The Cost of Carrying the Cross

Text:  Luke 14:25-35 & 23:26, John 19:17, Mark 15:21
by Grace Applebee, Taunton Church of the Nazarene, United Kingdom

Introduction:
Have you ever wanted something so much that you could almost taste it, but it was beyond your financial means? When I went back to Kenya in October 2000 I had to look for a new vehicle to drive as I had sold my previous car. I looked at various four-wheel drive vehicles, but one caught my eye—it was a Land Rover Freelander— display model in a lovely aqua colour! But I knew that if I bought it then all my money in my ministry account would be gone—I would really have to trust God for every penny for the future.  It seemed wise to me to not spend that much money on one item, but it was almost new, it was just the right size, it was my favourite colour, but in the end I didn’t get it but bought what seemed to be a very comfortable older vehicle—a Land Rover Discovery.  The cost was within my price range and I had money left over to think about other needs I might have during the next four years.  Sometimes in life we think we have made the right decision, but later we find out that perhaps we should have done something different.  Hindsight is always better.  In our spiritual lives we need to consider as we begin this season —-what was the cost of carrying the cross?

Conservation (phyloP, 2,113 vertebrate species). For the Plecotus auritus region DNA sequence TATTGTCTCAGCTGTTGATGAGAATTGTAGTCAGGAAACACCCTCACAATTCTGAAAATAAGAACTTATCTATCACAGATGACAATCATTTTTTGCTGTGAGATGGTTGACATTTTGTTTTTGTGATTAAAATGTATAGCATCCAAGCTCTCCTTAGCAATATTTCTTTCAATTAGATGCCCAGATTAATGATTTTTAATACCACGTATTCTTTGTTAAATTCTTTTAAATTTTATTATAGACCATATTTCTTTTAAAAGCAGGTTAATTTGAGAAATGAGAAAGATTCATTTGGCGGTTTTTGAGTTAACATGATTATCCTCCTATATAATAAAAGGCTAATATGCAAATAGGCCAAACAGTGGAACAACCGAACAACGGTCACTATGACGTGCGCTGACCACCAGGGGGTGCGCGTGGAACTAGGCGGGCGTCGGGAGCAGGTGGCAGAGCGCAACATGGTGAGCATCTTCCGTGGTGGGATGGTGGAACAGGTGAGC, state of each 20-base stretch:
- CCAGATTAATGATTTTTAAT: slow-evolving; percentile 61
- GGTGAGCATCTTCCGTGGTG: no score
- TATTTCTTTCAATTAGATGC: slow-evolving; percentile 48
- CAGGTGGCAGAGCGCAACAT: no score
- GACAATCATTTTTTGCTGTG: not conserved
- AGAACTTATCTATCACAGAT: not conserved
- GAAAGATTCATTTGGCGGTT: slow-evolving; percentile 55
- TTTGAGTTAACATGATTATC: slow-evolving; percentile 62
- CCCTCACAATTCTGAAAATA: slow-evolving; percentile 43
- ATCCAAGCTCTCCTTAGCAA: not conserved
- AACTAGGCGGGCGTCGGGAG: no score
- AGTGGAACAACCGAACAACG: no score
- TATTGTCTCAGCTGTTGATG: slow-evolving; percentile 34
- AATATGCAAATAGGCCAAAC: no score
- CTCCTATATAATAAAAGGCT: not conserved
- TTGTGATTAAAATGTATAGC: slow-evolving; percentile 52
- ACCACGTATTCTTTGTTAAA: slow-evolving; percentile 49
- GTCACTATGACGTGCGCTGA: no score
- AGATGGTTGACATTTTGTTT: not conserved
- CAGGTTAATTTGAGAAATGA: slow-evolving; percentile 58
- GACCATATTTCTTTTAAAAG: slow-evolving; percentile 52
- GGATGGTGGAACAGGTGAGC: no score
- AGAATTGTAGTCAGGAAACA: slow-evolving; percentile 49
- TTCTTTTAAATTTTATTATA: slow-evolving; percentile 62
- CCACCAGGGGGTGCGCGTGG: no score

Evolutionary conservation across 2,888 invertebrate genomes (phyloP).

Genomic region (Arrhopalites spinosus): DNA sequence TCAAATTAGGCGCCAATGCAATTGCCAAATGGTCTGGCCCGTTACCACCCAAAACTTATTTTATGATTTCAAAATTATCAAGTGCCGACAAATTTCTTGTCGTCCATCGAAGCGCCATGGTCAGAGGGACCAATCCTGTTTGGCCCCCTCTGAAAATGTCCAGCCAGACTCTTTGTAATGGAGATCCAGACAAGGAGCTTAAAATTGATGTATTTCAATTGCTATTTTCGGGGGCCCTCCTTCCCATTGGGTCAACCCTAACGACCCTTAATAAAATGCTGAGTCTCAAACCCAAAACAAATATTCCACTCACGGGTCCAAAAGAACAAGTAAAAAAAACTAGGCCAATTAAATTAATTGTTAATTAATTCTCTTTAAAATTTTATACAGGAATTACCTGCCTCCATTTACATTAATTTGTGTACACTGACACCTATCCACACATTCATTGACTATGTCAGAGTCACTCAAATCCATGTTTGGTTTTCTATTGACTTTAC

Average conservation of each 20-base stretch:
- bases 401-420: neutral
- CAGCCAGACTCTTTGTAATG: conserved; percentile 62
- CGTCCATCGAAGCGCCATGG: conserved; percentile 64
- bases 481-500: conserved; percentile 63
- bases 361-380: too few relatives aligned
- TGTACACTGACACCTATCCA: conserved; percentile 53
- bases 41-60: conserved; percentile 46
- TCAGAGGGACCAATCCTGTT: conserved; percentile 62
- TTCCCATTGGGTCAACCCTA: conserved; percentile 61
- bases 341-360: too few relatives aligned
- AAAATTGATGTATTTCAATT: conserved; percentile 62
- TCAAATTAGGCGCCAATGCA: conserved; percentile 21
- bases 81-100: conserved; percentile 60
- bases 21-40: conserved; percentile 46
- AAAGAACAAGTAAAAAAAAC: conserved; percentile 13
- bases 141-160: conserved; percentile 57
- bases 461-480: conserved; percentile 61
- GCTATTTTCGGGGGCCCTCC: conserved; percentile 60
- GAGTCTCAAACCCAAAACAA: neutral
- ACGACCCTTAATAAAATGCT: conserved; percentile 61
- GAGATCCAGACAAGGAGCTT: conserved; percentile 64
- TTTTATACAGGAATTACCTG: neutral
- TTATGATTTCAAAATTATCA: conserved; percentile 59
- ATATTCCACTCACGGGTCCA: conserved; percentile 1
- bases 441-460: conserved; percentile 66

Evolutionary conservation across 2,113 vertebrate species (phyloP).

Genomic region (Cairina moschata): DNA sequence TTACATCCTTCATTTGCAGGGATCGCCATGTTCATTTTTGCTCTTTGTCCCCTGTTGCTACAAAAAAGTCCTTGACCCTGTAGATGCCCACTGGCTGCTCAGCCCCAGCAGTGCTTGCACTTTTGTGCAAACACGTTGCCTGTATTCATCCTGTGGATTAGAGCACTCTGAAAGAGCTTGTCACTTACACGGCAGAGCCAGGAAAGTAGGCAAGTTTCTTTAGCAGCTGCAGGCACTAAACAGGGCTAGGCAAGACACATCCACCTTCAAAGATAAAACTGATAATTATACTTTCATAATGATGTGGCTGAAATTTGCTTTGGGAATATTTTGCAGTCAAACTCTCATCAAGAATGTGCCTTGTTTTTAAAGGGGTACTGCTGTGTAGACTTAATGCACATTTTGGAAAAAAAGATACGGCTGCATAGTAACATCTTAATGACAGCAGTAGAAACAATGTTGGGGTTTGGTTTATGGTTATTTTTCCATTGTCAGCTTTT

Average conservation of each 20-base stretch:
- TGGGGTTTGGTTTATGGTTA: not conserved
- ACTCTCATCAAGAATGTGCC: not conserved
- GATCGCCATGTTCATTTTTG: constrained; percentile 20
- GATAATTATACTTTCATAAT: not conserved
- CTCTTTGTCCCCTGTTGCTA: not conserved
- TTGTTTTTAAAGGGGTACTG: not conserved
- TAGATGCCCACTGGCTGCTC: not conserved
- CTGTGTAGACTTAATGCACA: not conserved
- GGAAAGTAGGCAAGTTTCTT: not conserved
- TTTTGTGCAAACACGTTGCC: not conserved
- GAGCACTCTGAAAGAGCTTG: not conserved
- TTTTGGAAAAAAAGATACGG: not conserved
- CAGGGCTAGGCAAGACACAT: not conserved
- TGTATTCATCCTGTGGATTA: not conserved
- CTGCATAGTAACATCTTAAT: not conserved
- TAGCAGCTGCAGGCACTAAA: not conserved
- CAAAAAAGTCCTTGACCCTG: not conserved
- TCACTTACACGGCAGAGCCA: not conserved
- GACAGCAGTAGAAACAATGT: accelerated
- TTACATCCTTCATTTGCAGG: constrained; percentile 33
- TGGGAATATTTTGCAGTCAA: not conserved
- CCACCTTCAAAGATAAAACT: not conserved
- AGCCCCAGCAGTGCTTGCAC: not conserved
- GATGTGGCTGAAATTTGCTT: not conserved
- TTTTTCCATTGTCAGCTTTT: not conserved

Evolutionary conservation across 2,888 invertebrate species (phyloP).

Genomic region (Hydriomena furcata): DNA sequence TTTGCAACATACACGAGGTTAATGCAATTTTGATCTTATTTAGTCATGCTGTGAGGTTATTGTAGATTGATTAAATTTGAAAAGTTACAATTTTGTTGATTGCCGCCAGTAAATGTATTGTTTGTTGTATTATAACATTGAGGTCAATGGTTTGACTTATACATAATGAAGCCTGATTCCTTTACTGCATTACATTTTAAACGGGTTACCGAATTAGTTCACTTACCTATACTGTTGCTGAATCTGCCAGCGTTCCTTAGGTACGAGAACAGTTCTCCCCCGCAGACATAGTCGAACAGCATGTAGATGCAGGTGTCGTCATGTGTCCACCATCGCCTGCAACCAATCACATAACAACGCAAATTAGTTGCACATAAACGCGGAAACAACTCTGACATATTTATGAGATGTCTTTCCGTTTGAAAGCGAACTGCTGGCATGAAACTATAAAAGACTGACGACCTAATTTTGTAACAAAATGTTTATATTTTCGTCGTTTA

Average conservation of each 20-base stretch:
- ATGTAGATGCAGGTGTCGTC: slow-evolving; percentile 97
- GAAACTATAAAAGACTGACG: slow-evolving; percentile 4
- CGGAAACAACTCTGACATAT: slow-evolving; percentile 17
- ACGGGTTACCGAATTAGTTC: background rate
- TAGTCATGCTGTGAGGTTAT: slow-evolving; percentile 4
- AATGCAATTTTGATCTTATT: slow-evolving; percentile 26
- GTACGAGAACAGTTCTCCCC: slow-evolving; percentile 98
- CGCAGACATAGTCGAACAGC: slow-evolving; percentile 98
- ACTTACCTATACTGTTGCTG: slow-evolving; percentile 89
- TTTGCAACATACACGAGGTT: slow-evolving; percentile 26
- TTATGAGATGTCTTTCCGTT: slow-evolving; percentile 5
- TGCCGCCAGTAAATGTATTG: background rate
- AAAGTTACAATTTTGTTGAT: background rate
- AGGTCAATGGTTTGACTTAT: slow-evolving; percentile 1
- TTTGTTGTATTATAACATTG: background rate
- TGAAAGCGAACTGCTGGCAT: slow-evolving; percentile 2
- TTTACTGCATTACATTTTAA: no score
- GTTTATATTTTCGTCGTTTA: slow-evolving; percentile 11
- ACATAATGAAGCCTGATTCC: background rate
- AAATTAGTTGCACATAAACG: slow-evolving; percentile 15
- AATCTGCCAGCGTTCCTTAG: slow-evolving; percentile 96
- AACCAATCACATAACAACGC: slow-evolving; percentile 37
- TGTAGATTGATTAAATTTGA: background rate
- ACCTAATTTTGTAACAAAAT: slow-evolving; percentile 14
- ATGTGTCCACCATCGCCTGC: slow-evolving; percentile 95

1. The Cost to Jesus
Who was he? The sacrificial Lamb of God. The very day on which Jesus came into Jerusalem on the donkey—Palm Sunday was the day on which the sacrificial lamb was traditionally chosen for the feast of Passover. According to Jewish tradition dating from the second century or earlier Passover lambs would be hung up on iron hooks and flayed. It is very interesting as we look back to the significance of Jesus being our Passover lamb—sacrificed for our sin that this should have become one of their traditions.
It cost him everything– picking up and carrying his cross meant that before he did it he had been willing to face death where his own desires were concerned—we see that in the garden of Gethsemane.

He was ridiculed even before carrying it, and beaten and spat upon.   John specifically says that he carried his own cross although it was maybe for not the whole journey as the other Gospel writers say that Simon was made to carry it.  It would have been the horizontal beam of the cross that he carried as the ten foot stake was left in place for regular executions. Near the top of the vertical stake there was a groove into which the horizontal beam was inserted once the prisoner had been tied or nailed to it.  Carrying it meant that he was branded as a criminal by the authorities—just as today you might see a man walking to the execution chamber in the case of capital punishment “Dead man walking” you might say.  There was no stay of execution, no appeal, no turning back! It was the end of the road as far as the world was concerned—and certainly as far as Satan was concerned—he must have been ecstatic!